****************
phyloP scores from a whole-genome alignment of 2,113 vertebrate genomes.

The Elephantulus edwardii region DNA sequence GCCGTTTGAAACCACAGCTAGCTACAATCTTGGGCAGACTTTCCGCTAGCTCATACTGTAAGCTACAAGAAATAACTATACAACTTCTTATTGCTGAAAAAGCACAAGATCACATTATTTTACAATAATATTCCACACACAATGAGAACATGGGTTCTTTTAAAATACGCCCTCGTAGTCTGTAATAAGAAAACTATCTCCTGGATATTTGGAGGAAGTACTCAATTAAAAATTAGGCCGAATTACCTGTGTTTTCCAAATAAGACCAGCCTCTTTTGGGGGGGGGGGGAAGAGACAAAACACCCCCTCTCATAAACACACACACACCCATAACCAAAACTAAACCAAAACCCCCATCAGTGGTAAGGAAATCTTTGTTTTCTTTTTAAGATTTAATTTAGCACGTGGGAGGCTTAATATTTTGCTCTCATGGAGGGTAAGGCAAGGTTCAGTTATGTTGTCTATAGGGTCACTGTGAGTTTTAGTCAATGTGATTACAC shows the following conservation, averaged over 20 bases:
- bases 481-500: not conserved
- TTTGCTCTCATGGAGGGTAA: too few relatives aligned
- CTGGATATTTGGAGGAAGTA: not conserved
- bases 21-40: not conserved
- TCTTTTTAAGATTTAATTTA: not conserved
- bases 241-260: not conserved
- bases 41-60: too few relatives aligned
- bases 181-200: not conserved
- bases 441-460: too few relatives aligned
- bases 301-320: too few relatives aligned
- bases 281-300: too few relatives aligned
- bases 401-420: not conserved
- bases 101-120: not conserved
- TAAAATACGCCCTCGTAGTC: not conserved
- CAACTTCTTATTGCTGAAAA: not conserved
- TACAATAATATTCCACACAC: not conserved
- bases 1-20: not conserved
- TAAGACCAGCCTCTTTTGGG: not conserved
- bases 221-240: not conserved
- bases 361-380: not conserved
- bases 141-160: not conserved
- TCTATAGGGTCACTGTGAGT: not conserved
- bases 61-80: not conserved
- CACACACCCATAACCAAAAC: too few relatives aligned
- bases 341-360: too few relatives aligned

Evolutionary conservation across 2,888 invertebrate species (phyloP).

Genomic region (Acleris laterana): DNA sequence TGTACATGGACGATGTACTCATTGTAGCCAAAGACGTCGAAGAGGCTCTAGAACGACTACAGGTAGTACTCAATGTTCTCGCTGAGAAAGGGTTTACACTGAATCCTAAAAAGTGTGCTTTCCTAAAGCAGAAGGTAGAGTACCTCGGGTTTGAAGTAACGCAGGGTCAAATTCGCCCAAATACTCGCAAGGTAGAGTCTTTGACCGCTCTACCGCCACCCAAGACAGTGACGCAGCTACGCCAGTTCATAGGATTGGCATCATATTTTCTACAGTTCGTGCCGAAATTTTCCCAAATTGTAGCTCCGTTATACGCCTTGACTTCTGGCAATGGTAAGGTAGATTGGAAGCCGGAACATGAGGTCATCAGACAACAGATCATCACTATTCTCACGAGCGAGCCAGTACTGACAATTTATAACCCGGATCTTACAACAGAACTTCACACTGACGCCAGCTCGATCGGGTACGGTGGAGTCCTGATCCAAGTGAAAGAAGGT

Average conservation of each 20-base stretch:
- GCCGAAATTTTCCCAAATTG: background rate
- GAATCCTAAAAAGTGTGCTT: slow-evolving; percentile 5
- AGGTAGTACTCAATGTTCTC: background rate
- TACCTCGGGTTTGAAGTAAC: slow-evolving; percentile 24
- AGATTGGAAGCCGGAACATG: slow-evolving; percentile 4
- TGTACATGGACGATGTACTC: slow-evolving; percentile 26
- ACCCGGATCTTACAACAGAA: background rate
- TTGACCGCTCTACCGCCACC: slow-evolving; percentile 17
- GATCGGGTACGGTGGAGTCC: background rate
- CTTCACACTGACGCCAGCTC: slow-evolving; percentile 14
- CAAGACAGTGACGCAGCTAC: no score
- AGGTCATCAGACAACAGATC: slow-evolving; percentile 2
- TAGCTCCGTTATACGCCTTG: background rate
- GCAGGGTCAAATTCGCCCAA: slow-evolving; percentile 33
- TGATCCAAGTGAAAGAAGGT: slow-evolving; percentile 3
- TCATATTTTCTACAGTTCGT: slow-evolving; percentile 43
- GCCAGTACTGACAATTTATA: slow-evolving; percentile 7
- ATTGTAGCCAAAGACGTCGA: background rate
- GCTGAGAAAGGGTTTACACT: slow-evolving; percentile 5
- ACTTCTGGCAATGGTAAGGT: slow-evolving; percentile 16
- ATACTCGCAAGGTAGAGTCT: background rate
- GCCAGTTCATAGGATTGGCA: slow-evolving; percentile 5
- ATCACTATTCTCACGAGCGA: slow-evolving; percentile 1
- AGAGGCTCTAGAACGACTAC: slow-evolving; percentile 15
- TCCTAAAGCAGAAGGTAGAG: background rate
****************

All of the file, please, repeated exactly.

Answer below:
phyloP scores from a whole-genome alignment of 2,113 vertebrate genomes.

The Elephantulus edwardii region DNA sequence GCCGTTTGAAACCACAGCTAGCTACAATCTTGGGCAGACTTTCCGCTAGCTCATACTGTAAGCTACAAGAAATAACTATACAACTTCTTATTGCTGAAAAAGCACAAGATCACATTATTTTACAATAATATTCCACACACAATGAGAACATGGGTTCTTTTAAAATACGCCCTCGTAGTCTGTAATAAGAAAACTATCTCCTGGATATTTGGAGGAAGTACTCAATTAAAAATTAGGCCGAATTACCTGTGTTTTCCAAATAAGACCAGCCTCTTTTGGGGGGGGGGGGAAGAGACAAAACACCCCCTCTCATAAACACACACACACCCATAACCAAAACTAAACCAAAACCCCCATCAGTGGTAAGGAAATCTTTGTTTTCTTTTTAAGATTTAATTTAGCACGTGGGAGGCTTAATATTTTGCTCTCATGGAGGGTAAGGCAAGGTTCAGTTATGTTGTCTATAGGGTCACTGTGAGTTTTAGTCAATGTGATTACAC shows the following conservation, averaged over 20 bases:
- bases 481-500: not conserved
- TTTGCTCTCATGGAGGGTAA: too few relatives aligned
- CTGGATATTTGGAGGAAGTA: not conserved
- bases 21-40: not conserved
- TCTTTTTAAGATTTAATTTA: not conserved
- bases 241-260: not conserved
- bases 41-60: too few relatives aligned
- bases 181-200: not conserved
- bases 441-460: too few relatives aligned
- bases 301-320: too few relatives aligned
- bases 281-300: too few relatives aligned
- bases 401-420: not conserved
- bases 101-120: not conserved
- TAAAATACGCCCTCGTAGTC: not conserved
- CAACTTCTTATTGCTGAAAA: not conserved
- TACAATAATATTCCACACAC: not conserved
- bases 1-20: not conserved
- TAAGACCAGCCTCTTTTGGG: not conserved
- bases 221-240: not conserved
- bases 361-380: not conserved
- bases 141-160: not conserved
- TCTATAGGGTCACTGTGAGT: not conserved
- bases 61-80: not conserved
- CACACACCCATAACCAAAAC: too few relatives aligned
- bases 341-360: too few relatives aligned

Evolutionary conservation across 2,888 invertebrate species (phyloP).

Genomic region (Acleris laterana): DNA sequence TGTACATGGACGATGTACTCATTGTAGCCAAAGACGTCGAAGAGGCTCTAGAACGACTACAGGTAGTACTCAATGTTCTCGCTGAGAAAGGGTTTACACTGAATCCTAAAAAGTGTGCTTTCCTAAAGCAGAAGGTAGAGTACCTCGGGTTTGAAGTAACGCAGGGTCAAATTCGCCCAAATACTCGCAAGGTAGAGTCTTTGACCGCTCTACCGCCACCCAAGACAGTGACGCAGCTACGCCAGTTCATAGGATTGGCATCATATTTTCTACAGTTCGTGCCGAAATTTTCCCAAATTGTAGCTCCGTTATACGCCTTGACTTCTGGCAATGGTAAGGTAGATTGGAAGCCGGAACATGAGGTCATCAGACAACAGATCATCACTATTCTCACGAGCGAGCCAGTACTGACAATTTATAACCCGGATCTTACAACAGAACTTCACACTGACGCCAGCTCGATCGGGTACGGTGGAGTCCTGATCCAAGTGAAAGAAGGT

Average conservation of each 20-base stretch:
- GCCGAAATTTTCCCAAATTG: background rate
- GAATCCTAAAAAGTGTGCTT: slow-evolving; percentile 5
- AGGTAGTACTCAATGTTCTC: background rate
- TACCTCGGGTTTGAAGTAAC: slow-evolving; percentile 24
- AGATTGGAAGCCGGAACATG: slow-evolving; percentile 4
- TGTACATGGACGATGTACTC: slow-evolving; percentile 26
- ACCCGGATCTTACAACAGAA: background rate
- TTGACCGCTCTACCGCCACC: slow-evolving; percentile 17
- GATCGGGTACGGTGGAGTCC: background rate
- CTTCACACTGACGCCAGCTC: slow-evolving; percentile 14
- CAAGACAGTGACGCAGCTAC: no score
- AGGTCATCAGACAACAGATC: slow-evolving; percentile 2
- TAGCTCCGTTATACGCCTTG: background rate
- GCAGGGTCAAATTCGCCCAA: slow-evolving; percentile 33
- TGATCCAAGTGAAAGAAGGT: slow-evolving; percentile 3
- TCATATTTTCTACAGTTCGT: slow-evolving; percentile 43
- GCCAGTACTGACAATTTATA: slow-evolving; percentile 7
- ATTGTAGCCAAAGACGTCGA: background rate
- GCTGAGAAAGGGTTTACACT: slow-evolving; percentile 5
- ACTTCTGGCAATGGTAAGGT: slow-evolving; percentile 16
- ATACTCGCAAGGTAGAGTCT: background rate
- GCCAGTTCATAGGATTGGCA: slow-evolving; percentile 5
- ATCACTATTCTCACGAGCGA: slow-evolving; percentile 1
- AGAGGCTCTAGAACGACTAC: slow-evolving; percentile 15
- TCCTAAAGCAGAAGGTAGAG: background rate